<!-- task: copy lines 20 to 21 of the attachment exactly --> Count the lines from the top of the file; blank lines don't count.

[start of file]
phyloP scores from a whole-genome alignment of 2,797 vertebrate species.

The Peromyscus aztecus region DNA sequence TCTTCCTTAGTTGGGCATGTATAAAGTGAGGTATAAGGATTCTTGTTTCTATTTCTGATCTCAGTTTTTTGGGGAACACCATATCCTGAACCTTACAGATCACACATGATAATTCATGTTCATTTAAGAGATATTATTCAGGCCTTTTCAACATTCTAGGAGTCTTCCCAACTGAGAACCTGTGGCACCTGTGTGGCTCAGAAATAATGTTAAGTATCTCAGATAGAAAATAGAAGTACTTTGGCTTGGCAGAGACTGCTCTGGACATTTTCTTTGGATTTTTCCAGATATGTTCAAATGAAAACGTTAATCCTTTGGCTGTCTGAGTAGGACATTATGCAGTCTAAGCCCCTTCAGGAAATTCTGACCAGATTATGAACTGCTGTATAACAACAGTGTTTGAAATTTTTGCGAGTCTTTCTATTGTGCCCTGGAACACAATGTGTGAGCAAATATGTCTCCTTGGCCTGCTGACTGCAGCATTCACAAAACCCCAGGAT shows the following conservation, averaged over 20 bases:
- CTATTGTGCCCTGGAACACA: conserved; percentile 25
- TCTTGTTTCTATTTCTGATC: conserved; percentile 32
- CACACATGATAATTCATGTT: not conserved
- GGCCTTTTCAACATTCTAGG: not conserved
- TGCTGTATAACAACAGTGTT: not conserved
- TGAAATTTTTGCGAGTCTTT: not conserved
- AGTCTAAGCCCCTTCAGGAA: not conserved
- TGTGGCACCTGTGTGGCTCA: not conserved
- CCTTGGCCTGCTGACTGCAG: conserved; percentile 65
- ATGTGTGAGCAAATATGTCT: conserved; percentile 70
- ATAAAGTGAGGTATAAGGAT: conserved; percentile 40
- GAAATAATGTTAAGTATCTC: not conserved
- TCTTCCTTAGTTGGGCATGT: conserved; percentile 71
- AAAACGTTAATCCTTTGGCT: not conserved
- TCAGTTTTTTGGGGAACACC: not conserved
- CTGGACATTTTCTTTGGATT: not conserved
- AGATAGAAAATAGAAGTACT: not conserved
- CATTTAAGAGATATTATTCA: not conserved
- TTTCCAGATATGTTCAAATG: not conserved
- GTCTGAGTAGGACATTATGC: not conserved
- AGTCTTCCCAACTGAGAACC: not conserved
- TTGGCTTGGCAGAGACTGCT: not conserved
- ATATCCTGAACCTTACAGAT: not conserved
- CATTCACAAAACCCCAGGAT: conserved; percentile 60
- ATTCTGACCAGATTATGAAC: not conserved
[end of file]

- CATTTAAGAGATATTATTCA: not conserved
- TTTCCAGATATGTTCAAATG: not conserved